Author Topic: Bring a deeply discharged AGM battery back to life?  (Read 338 times)

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Offline Underdog1

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Bring a deeply discharged AGM battery back to life?
« on: April 19, 2020, 10:49:00 am »
My bikes been later up for 18months+, the brand new AGM battery that was on it is fully discharged (multimeter reads 0v!).

Got a newish Oxford optimiser 900 which doesn’t recognise it and won’t charge it. To be honest the optimiser was pretty hopeless from day 1 and I wish I never got it.

Is there anyway to kick this back to life? Want to avoid buying a new battery at this stage if possible. I’ve heard some stories about linking it to a car battery and then adding a charger onto the bike battery to ‘trick’ a smart charger into working but to be honest this sounds like a recipe to ruin more batteries haha

Any advice appreciated

Offline scunny

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Re: Bring a deeply discharged AGM battery back to life?
« Reply #1 on: April 19, 2020, 01:41:04 pm »
putting it in parallel with another battery may work. The smart charges look for voltage and wont recognise a dead flat battery. I wont hurt anything.
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Offline scottly

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Re: Bring a deeply discharged AGM battery back to life?
« Reply #2 on: April 19, 2020, 07:43:58 pm »
I've had some luck bringing both flooded and AGM batteries back to life.  :D Typically, the battery is "sulfated", where the sulfur in the electrolyte has come out of solution and deposited on the plates, sort of an electroplating process. If this can be reversed, the battery can sometimes be saved: the trick is getting the chemical reaction started...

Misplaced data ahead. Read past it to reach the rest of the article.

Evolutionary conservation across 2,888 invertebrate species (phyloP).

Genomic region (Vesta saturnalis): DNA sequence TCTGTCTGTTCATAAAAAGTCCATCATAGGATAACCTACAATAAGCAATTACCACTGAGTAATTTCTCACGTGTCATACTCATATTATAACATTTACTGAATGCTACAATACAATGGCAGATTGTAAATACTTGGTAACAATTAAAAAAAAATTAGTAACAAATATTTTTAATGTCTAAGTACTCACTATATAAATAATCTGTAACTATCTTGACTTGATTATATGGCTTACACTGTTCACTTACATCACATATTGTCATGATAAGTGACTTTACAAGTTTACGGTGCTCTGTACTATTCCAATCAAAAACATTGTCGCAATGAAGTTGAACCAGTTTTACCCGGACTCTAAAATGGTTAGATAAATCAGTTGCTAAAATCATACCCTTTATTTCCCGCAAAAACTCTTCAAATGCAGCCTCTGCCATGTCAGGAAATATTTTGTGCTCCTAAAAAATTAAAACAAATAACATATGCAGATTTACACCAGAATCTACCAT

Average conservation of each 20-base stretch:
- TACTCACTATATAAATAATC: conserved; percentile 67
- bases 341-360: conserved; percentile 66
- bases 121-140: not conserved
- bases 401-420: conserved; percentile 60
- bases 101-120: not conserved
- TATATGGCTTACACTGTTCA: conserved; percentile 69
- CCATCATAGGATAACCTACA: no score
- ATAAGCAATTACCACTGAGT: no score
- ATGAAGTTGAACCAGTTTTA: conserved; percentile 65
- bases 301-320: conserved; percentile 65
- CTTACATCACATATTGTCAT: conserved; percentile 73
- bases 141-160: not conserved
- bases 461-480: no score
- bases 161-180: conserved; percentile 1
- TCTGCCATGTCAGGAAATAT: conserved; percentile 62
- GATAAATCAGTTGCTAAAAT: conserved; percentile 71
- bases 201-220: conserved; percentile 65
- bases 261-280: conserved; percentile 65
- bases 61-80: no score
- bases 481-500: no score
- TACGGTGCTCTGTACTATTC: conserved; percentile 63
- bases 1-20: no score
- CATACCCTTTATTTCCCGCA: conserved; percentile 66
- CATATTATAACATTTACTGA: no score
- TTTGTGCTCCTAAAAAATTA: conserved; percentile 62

Yes, it's OK to jump the bike battery from a car battery, as long as you match the polarity. In order to get any current flow in a sufated battery, you will need more than the voltage from a sitting battery, so start the car. The car's charging system won't allow the voltage to get so high it damages the battery, unless the battery has shorted cells, in which case it's already toast. Once the battery starts to read voltage after disconnecting from whatever charging source, connect a load across the battery ( I generally use a 60 watt headlight) until the voltage drops off a fair amount, then re-charge and repeat. Each cycle should increase the current draw during charge cycles and time to discharge when under load. After only one or two cycles with the jump from the car, your "smart charger" may work?   
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